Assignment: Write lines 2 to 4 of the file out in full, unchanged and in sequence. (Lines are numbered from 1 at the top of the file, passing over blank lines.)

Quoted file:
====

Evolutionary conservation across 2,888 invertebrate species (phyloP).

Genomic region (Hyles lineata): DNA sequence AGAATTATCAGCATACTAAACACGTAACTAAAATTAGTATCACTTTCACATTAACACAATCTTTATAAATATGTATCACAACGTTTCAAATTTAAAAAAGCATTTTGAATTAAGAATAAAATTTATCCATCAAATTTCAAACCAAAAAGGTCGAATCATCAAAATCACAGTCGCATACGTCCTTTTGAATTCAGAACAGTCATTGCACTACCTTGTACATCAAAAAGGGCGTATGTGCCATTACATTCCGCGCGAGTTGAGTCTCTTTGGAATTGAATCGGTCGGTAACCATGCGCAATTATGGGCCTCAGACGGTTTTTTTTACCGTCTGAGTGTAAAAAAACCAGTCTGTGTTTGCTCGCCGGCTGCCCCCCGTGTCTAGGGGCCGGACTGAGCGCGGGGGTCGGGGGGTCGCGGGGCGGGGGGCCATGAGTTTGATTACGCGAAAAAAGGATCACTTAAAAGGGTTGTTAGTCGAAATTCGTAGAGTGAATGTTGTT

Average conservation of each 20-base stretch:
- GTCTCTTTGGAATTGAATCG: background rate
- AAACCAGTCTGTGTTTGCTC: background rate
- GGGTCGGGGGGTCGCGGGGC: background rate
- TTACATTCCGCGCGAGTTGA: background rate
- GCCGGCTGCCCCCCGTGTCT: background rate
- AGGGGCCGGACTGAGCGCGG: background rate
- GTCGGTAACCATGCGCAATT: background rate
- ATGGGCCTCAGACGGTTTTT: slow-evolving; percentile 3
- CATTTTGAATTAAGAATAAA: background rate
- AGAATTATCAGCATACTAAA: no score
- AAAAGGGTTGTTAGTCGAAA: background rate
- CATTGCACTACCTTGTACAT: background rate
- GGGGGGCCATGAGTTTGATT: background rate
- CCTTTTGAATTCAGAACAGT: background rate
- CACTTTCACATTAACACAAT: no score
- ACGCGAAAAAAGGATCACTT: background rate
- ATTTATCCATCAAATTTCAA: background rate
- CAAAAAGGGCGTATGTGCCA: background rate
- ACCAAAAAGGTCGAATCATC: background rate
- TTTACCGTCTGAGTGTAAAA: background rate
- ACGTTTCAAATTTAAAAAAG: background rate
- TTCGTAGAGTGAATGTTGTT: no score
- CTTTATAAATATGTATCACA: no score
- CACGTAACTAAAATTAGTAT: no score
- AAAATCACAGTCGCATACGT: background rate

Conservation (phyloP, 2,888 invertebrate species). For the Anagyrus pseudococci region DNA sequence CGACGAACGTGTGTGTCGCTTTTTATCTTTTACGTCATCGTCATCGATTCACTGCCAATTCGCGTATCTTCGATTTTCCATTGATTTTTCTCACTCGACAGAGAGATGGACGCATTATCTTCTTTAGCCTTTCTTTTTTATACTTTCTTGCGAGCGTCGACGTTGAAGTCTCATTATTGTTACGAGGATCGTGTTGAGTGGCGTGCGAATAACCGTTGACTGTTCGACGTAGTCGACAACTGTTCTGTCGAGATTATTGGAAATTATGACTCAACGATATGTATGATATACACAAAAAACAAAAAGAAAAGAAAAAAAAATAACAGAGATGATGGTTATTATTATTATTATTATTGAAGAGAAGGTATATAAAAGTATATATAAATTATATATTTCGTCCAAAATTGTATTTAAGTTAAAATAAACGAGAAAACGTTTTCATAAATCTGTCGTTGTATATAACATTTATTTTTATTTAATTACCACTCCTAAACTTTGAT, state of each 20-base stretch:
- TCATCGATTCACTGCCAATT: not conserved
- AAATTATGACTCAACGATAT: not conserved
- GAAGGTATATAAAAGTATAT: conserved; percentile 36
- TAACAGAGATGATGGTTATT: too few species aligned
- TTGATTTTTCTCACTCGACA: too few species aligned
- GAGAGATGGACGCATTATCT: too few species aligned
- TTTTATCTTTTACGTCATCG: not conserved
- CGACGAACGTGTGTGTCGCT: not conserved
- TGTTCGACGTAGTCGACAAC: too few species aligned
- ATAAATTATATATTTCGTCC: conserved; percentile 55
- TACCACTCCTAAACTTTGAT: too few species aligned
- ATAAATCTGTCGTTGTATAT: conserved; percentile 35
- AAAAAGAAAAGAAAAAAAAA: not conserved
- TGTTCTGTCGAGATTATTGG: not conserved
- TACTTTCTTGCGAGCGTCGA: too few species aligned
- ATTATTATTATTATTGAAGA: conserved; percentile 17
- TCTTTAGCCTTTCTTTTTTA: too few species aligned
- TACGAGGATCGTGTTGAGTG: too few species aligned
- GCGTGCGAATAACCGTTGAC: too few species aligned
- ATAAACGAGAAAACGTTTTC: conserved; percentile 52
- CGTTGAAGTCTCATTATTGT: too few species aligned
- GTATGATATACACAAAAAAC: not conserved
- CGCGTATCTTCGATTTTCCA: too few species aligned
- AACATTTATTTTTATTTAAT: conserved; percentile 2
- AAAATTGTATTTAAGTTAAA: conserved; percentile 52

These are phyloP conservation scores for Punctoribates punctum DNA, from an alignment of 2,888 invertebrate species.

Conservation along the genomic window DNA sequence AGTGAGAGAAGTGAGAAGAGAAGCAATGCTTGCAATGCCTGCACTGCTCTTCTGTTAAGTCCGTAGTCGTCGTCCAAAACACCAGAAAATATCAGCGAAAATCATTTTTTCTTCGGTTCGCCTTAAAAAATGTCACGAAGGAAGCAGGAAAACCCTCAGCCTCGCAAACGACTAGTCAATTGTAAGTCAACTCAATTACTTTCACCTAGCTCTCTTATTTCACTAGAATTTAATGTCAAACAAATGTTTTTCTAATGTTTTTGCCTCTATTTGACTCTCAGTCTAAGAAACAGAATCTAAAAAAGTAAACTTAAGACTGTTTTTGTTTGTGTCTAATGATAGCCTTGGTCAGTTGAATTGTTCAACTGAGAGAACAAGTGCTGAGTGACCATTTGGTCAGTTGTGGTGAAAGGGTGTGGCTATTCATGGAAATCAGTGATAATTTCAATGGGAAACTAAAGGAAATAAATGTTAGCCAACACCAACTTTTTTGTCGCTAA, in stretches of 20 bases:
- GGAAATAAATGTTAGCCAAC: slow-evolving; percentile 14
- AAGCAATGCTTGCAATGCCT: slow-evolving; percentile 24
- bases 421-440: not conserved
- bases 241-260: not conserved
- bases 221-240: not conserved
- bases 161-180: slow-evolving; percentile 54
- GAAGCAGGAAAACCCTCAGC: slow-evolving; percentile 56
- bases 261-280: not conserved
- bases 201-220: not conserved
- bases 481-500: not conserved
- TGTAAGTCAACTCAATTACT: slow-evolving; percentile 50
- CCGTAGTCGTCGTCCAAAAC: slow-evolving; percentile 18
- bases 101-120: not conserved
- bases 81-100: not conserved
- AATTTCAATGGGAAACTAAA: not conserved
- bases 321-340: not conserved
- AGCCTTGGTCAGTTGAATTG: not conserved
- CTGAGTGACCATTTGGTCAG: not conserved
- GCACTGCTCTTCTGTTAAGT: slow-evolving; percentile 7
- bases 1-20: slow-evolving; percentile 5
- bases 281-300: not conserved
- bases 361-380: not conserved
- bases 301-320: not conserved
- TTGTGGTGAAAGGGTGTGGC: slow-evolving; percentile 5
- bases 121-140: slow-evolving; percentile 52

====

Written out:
Genomic region (Hyles lineata): DNA sequence AGAATTATCAGCATACTAAACACGTAACTAAAATTAGTATCACTTTCACATTAACACAATCTTTATAAATATGTATCACAACGTTTCAAATTTAAAAAAGCATTTTGAATTAAGAATAAAATTTATCCATCAAATTTCAAACCAAAAAGGTCGAATCATCAAAATCACAGTCGCATACGTCCTTTTGAATTCAGAACAGTCATTGCACTACCTTGTACATCAAAAAGGGCGTATGTGCCATTACATTCCGCGCGAGTTGAGTCTCTTTGGAATTGAATCGGTCGGTAACCATGCGCAATTATGGGCCTCAGACGGTTTTTTTTACCGTCTGAGTGTAAAAAAACCAGTCTGTGTTTGCTCGCCGGCTGCCCCCCGTGTCTAGGGGCCGGACTGAGCGCGGGGGTCGGGGGGTCGCGGGGCGGGGGGCCATGAGTTTGATTACGCGAAAAAAGGATCACTTAAAAGGGTTGTTAGTCGAAATTCGTAGAGTGAATGTTGTT

Average conservation of each 20-base stretch:
- GTCTCTTTGGAATTGAATCG: background rate